Learning from Teaching Labs Summary

Monday - Friday, June 27 - July 1, 2005

Today's lesson on mathematical thinking and congnitive demand was interesting and practical. We established a more precise mathematical language so that we can interact and discuss our individual teaching perspective on students learning. Once we have a common ground, we can be consistant in recognizing ways to tackle teaching math more effectively. I am looking forward to going deeper into this type of interactive activity in which we may all benefit and learn from each other as math teachers (coming from different experiences and backgrounds). The reading material sounds like a great resource from which I will learn to analyze and evaluate my own instructional approach in teaching math to 6th graders.
-- Tere Luis

6.28.05 Cog Demand + Border Prob Video
We followed up on yesterday's discussion of cognitive demand of mathematical tasks (memorization, procedures without connections, procedures with connections, doing mathematics) with a discussion about how cognitive demand is sustained (or not) when implemented in the classroom. We read and discussed Ch2 and Ch5 from the purple book (Stein et al). We concluded by watching Part I of the Border Problem video (Connecting Math Ideas - Boaler & Humphries). Our discussions focused on connecting the readings to our own teaching practices and experiences we've had. We are curious about how Deborah Ball's group analyzes video as well as how to do some of these practices in our own classrooms.
-- Nicole Davis

6.30.05 Common Vocabulary
We began our time together today by modeling a group building activity. This activity led to a short discussion of how we as teachers can make all students feel valued in our classrooms. We followed up the activity with a discussion regarding creating a common vocabulary. Seeing as we would be watching and analyzing videos of classroom instruction, we thought it important to choose words to describe those items we wanted to notice in the videos. Some of the vocabulary included: Revoicing, IRE (Initiation-Response-Evaluation), Rejoicing, Richness of Tasks, and Classroom Norms. We concluded our meeting by watching a segment of Deborah Ball's class video and posting our comments online.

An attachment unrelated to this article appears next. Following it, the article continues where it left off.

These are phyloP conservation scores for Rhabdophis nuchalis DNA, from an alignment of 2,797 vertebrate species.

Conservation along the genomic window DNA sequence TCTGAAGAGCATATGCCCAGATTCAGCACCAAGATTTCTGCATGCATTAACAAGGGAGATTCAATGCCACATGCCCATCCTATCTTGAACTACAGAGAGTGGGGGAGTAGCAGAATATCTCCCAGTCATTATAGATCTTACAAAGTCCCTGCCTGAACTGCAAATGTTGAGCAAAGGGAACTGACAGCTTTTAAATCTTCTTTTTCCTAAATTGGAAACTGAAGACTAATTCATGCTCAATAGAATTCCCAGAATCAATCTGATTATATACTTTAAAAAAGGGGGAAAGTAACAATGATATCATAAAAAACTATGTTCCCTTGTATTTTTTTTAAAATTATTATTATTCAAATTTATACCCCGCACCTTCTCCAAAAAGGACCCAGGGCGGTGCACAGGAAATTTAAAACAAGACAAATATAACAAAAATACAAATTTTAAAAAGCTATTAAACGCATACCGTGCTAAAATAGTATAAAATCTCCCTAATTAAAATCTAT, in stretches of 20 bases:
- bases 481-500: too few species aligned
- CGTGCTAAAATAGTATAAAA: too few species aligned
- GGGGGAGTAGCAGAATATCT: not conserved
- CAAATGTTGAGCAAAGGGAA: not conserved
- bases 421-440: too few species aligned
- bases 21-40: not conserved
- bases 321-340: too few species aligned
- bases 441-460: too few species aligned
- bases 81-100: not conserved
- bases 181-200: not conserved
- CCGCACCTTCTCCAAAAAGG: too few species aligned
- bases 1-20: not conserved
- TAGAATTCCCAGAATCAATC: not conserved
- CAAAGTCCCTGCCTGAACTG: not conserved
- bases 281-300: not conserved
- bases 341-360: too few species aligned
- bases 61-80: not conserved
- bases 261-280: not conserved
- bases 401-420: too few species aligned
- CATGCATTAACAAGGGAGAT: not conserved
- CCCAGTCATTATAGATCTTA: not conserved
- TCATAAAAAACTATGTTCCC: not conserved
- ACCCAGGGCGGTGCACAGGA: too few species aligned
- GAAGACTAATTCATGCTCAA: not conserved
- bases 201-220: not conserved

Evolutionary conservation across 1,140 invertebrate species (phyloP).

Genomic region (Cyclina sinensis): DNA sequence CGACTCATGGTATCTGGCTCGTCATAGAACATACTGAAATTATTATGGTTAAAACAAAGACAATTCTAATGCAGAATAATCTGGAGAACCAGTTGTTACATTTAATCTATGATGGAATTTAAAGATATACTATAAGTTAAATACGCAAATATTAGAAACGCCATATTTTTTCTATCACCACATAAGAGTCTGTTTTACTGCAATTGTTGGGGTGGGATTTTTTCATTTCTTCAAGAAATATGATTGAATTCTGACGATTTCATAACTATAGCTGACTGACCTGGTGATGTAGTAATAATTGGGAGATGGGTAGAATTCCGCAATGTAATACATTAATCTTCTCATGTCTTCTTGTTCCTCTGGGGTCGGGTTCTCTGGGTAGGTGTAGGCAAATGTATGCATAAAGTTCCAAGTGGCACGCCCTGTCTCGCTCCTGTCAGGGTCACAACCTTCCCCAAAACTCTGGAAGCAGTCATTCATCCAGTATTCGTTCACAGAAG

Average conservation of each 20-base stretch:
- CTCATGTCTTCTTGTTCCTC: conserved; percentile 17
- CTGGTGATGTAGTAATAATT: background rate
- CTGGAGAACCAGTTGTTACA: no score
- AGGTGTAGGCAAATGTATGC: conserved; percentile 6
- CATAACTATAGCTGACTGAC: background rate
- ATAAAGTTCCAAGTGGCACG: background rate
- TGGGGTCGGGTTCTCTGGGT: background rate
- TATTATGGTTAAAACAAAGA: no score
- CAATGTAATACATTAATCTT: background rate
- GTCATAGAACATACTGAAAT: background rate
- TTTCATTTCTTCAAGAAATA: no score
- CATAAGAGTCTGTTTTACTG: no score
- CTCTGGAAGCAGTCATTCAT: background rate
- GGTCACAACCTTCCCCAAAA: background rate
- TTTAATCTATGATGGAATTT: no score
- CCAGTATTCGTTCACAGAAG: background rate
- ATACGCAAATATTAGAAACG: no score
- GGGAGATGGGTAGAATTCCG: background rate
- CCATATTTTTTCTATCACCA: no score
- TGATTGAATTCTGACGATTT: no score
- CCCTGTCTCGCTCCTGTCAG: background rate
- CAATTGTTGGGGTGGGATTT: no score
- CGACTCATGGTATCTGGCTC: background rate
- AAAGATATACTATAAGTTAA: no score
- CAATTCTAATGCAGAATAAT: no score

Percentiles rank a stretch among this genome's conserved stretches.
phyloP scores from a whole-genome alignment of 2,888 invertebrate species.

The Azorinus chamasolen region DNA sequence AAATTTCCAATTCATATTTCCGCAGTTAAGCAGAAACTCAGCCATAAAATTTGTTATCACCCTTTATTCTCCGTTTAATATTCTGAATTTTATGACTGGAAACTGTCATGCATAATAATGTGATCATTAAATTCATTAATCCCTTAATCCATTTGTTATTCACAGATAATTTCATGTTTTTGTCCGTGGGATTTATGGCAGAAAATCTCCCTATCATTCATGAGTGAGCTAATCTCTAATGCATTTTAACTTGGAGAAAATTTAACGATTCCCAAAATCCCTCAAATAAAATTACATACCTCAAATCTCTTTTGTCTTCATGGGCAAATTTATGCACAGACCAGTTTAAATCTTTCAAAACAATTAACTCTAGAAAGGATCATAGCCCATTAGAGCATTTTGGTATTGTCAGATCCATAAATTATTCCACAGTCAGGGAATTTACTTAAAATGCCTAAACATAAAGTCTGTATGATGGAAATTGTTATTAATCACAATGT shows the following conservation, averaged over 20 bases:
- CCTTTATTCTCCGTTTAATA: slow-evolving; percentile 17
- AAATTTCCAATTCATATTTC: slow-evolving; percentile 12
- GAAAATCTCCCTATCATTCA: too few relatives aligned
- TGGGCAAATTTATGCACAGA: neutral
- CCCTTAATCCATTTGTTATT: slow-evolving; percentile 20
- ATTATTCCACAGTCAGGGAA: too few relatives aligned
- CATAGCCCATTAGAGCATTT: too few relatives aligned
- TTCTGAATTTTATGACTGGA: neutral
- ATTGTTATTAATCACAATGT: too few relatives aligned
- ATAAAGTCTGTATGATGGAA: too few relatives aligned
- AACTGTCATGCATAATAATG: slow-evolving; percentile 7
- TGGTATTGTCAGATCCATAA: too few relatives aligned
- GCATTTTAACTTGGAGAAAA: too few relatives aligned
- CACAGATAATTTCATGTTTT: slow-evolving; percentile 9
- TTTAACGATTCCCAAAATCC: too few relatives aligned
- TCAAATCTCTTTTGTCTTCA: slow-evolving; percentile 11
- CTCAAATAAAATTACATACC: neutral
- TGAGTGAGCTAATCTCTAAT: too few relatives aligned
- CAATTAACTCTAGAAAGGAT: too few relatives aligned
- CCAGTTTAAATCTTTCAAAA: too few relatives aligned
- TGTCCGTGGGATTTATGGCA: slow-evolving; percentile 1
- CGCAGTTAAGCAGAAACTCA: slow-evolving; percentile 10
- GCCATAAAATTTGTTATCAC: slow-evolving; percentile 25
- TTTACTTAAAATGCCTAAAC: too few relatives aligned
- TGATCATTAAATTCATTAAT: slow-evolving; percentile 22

-- Natan Bershtel

7.01.05 Sociomathematical Norms & Status Treatments
The class discused the Deborah Ball video, "Shey Numbers" in light of the quality of 'classroom talk' and task analysis. How does one set the stage to establish a class that becomes a learning-lab? The class discussed the sociomathematical norms of a class set the stage for higher thinking. The expectations a teacher sets for student explainations, thinking involved in multiple strategies, techniques involved in examination of errors, and individual accountability and conseus reaching in a group are key in contributing to a deap understanding of mathematics. The class concluded by watching the video "Status Treatments for the Classoom" in which the teacher considers the status of individuals in a group, and suggested two strategies, Multiple Ability Treatment and Assigning Compotence as methods to overcome low status.
-- Mark Kammrath

Other tidbits:
-- We set up a web group, where we post daily summaries and dicuss issues that are interesting to our group. Visit us at http://groups.msn.com/PCMILearningLab
-- We will include a bibliography of the resources/readings in our next report.

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This material is based upon work supported by the National Science Foundation under DMS-0940733 and DMS-1441467. Any opinions, findings, and conclusions or recommendations expressed in this material are those of the author(s) and do not necessarily reflect the views of the National Science Foundation.